Add a heading here.
  1. The title, Allies In Evolution, references two major themes in today’s world: a spreading awareness that we are evolving as conscious beings - at a phenomenal rate compared to earlier times; and that a ‘we’ is involved. We are in this together, we need each other and we are allies who share a common interest. 
  2. The presenters and participants are sourced from an international audience who represent many different cultural traditions and experiences. One of the challenges of today is to work out ways to make common cause with others who on the surface may appear to be very different from ourselves. 
  3. Hungary is in the heart of Europe and has a long vibrant and distinguished cultural and political past. This makes it an ideal location in which to reflect on how evolution has occurred in the past and how it may continue in the present and into the future. 
  4. Further, the conference location is on the shores of Lake Balaton, a large indoor lake that is a magnet for tourists both local and international and is being held in a prestigious hotel with many amenities designed to relax and refresh the participants. 
  5. The timing of the conference, the European Spring, both guarantees the likely clemency of the weather - not too hot, not too cold - and symbolises the start of the annual cycle of life.
  6. An incentive for me to attend was a ‘Magical Mystery’ 3-day tour of Budapest and the surrounding country, tacked on to the end of the conference, designed for participants and accompanying family members to experience the wonder of Hungary in the company of other like-minded people with whom they will have shared the learning of the previous days of conference attendance. How often in the past I have attended conferences in far-flung places with neither the time nor the opportunity to explore the area before or after the event.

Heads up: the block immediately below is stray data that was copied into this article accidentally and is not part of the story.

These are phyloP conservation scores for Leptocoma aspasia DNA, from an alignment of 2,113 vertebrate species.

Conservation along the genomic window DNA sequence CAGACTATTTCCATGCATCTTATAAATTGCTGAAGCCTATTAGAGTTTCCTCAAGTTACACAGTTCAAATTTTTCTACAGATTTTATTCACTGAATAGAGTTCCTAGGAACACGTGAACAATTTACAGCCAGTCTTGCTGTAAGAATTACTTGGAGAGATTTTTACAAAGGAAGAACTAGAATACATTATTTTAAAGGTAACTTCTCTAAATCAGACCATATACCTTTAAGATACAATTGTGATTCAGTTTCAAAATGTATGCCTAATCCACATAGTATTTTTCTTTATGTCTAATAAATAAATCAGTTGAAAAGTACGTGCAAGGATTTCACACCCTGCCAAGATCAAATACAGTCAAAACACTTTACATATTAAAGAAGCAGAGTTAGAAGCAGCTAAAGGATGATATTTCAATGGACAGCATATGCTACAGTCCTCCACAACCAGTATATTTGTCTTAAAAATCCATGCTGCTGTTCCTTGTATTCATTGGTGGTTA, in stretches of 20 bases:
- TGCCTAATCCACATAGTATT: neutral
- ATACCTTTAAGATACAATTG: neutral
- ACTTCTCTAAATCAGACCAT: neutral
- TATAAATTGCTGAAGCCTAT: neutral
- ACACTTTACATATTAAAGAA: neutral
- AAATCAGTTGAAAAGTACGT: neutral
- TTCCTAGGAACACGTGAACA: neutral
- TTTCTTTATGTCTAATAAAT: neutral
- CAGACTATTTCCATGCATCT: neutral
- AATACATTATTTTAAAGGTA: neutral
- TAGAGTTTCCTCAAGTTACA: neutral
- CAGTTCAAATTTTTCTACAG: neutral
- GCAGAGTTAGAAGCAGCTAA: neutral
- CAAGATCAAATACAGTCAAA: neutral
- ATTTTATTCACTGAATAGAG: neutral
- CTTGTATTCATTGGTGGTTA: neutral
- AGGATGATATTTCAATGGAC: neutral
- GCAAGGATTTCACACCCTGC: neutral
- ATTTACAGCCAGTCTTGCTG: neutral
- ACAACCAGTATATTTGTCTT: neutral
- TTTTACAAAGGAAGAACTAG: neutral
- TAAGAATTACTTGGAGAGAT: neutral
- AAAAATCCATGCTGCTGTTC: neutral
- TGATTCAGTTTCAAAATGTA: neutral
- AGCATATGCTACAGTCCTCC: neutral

7. The start of the conference includes a Welcome Dinner incorporating a boat trip on Lake Balaton. It seems that the organisers plan to give participants opportunities to network in social settings as part of the conference experience.
  8. Apart from the considerable cost in travelling to and from Budapest, the conference itself has been priced to be affordable to a range of budgets. Additionally, the ‘all-in’ pricing structure made it easier to come to a decision on whether or not to attend. 
  9. There is an opportunity for some participants to be volunteer assistants. This comes with the benefit of a reduction in the costs of the conference, making volunteering an attractive proposition as well as providing the volunteers with the chance to be even more closely involved in the running of the conference and the sessions. 
  10. Being the ‘third’ of a series indicates that this is an event that is not yet set in its ways: the conference meets a recently recognised need. This increases the likelihood of encountering genuine innovation in thinking about the content  and new ways of interacting with the process. This plays into my fascination with the magic of co-creation. 

Questions for Reflection

  • What attracts me to this conference?
  • Where does it fit into my priorities?
  • If I decide to attend, what outcome(s) would I want to see from the experience?
  • What can I do to create a favourable environment for these outcomes to occur?